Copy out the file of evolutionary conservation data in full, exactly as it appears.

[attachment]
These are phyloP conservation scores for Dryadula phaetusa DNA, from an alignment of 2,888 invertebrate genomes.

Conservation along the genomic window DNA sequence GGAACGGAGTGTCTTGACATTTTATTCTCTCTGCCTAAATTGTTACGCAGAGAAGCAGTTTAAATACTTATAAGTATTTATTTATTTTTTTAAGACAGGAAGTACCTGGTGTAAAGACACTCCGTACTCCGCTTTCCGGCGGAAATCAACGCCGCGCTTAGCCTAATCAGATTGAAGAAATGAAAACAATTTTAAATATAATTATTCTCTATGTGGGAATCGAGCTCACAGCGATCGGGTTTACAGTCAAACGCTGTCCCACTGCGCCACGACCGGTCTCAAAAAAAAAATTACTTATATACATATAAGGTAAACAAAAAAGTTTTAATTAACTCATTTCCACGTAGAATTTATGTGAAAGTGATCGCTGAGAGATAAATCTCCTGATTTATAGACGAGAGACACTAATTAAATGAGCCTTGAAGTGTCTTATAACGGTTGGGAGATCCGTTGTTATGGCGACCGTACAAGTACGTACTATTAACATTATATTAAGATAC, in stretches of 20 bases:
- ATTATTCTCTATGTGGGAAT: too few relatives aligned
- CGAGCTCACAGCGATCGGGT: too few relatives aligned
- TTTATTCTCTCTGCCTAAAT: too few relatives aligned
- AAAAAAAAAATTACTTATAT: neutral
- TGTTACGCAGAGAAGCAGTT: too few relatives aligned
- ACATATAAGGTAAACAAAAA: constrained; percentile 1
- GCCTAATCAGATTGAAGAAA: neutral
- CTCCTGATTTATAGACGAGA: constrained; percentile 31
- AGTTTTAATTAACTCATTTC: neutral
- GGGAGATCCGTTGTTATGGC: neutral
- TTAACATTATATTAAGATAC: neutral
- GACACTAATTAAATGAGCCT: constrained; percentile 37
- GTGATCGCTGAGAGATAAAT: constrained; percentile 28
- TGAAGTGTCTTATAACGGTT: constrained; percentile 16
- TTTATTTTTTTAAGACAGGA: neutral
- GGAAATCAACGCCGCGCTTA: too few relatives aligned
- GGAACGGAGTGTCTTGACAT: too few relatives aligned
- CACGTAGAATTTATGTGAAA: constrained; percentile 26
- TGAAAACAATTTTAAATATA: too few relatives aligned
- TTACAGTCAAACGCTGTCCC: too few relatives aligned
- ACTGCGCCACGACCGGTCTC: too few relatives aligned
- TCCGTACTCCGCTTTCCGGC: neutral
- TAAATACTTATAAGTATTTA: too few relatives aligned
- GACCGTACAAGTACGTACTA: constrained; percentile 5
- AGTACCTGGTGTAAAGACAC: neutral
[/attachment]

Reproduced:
These are phyloP conservation scores for Dryadula phaetusa DNA, from an alignment of 2,888 invertebrate genomes.

Conservation along the genomic window DNA sequence GGAACGGAGTGTCTTGACATTTTATTCTCTCTGCCTAAATTGTTACGCAGAGAAGCAGTTTAAATACTTATAAGTATTTATTTATTTTTTTAAGACAGGAAGTACCTGGTGTAAAGACACTCCGTACTCCGCTTTCCGGCGGAAATCAACGCCGCGCTTAGCCTAATCAGATTGAAGAAATGAAAACAATTTTAAATATAATTATTCTCTATGTGGGAATCGAGCTCACAGCGATCGGGTTTACAGTCAAACGCTGTCCCACTGCGCCACGACCGGTCTCAAAAAAAAAATTACTTATATACATATAAGGTAAACAAAAAAGTTTTAATTAACTCATTTCCACGTAGAATTTATGTGAAAGTGATCGCTGAGAGATAAATCTCCTGATTTATAGACGAGAGACACTAATTAAATGAGCCTTGAAGTGTCTTATAACGGTTGGGAGATCCGTTGTTATGGCGACCGTACAAGTACGTACTATTAACATTATATTAAGATAC, in stretches of 20 bases:
- ATTATTCTCTATGTGGGAAT: too few relatives aligned
- CGAGCTCACAGCGATCGGGT: too few relatives aligned
- TTTATTCTCTCTGCCTAAAT: too few relatives aligned
- AAAAAAAAAATTACTTATAT: neutral
- TGTTACGCAGAGAAGCAGTT: too few relatives aligned
- ACATATAAGGTAAACAAAAA: constrained; percentile 1
- GCCTAATCAGATTGAAGAAA: neutral
- CTCCTGATTTATAGACGAGA: constrained; percentile 31
- AGTTTTAATTAACTCATTTC: neutral
- GGGAGATCCGTTGTTATGGC: neutral
- TTAACATTATATTAAGATAC: neutral
- GACACTAATTAAATGAGCCT: constrained; percentile 37
- GTGATCGCTGAGAGATAAAT: constrained; percentile 28
- TGAAGTGTCTTATAACGGTT: constrained; percentile 16
- TTTATTTTTTTAAGACAGGA: neutral
- GGAAATCAACGCCGCGCTTA: too few relatives aligned
- GGAACGGAGTGTCTTGACAT: too few relatives aligned
- CACGTAGAATTTATGTGAAA: constrained; percentile 26
- TGAAAACAATTTTAAATATA: too few relatives aligned
- TTACAGTCAAACGCTGTCCC: too few relatives aligned
- ACTGCGCCACGACCGGTCTC: too few relatives aligned
- TCCGTACTCCGCTTTCCGGC: neutral
- TAAATACTTATAAGTATTTA: too few relatives aligned
- GACCGTACAAGTACGTACTA: constrained; percentile 5
- AGTACCTGGTGTAAAGACAC: neutral